Accepting liquefication as much less frequent, it could be correspondingly surprising and deadly when it does occur. Take a trader making a surface landing in high winds, now they're landing in high winds and unbalanced, and may not even know why.
Condottiere
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Re: Liquefication

Postby Condottiere » Fri Sep 28, 2018 5:33 am

Seems somewhat dependent on the empty mass of the ship.

Maybe internal sensors indicating a list.

Perhaps tinkering with the lifters, increasing gravity bite on the opposing side.
Linwood
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Re: Liquefication

Postby Linwood » Sat Sep 29, 2018 11:39 pm

So - maybe a Pilot check to compensate accordingly. Difficulty of the check perhaps dependent on when the crew notices the issue or on other external factors - landing under fire or during a severe storm, for example. But once compensated it may be fine.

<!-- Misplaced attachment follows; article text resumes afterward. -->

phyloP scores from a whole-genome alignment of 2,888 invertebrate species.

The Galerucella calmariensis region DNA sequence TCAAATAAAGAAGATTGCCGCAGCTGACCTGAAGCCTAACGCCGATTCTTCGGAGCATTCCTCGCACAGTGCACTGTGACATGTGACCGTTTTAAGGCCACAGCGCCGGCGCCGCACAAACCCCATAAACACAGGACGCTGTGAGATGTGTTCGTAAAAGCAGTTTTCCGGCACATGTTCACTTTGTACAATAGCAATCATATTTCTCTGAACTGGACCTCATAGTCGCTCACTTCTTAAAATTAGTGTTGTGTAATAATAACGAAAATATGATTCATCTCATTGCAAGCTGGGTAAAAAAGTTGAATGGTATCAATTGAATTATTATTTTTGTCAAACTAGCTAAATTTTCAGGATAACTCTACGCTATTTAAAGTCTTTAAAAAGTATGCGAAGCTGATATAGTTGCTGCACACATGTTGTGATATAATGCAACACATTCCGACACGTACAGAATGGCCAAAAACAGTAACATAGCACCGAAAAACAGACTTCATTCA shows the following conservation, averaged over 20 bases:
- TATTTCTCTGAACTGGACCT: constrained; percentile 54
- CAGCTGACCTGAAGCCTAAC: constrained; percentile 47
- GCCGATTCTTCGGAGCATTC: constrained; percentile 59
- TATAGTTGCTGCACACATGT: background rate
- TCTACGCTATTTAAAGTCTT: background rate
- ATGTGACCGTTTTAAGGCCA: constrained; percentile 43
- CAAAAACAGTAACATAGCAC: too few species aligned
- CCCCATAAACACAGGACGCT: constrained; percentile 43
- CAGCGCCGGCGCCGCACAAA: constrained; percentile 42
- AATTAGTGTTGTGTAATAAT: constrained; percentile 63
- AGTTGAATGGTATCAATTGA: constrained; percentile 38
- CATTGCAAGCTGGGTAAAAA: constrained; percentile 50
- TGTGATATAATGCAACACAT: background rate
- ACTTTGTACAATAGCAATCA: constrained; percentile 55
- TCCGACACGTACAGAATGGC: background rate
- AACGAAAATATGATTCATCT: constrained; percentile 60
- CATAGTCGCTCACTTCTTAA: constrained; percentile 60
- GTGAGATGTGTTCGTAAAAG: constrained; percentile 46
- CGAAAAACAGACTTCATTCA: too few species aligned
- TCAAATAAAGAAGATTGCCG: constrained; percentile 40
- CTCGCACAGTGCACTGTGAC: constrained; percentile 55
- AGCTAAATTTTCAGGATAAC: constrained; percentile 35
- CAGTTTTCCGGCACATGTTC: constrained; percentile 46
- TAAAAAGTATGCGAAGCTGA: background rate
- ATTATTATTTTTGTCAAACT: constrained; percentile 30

Effects leading to a volume expansion (again thinking of RL grain shipment issues) might be detectable by internal sensors. It seems reasonable that starships would have some means to monitor strains in the hull to warn of developing conditions that could lead to a cracked bulkhead. Unless a builder goes cheap and just monitors pressure loss?

Temperature - see above. Although I could see an auto-ignition just sort of perking along at a low temp until someone opens the cargo hatch....

Venting off the liquid/vapor - probably easy enough as long as the ship’s well maintained. If not - the normal vents might be obstructed or clogged and venting might require more drastic measures like cracking a hatch. Which might expel a measurable percentage of the cargo as the pressure is released.

Which leads to this thought - if a ship loses some of the cargo it’s contracted to deliver (not speculative cargoes), who pays? Does the ship owner eat the expense and penalties, or can they claim that action was required to save the ship?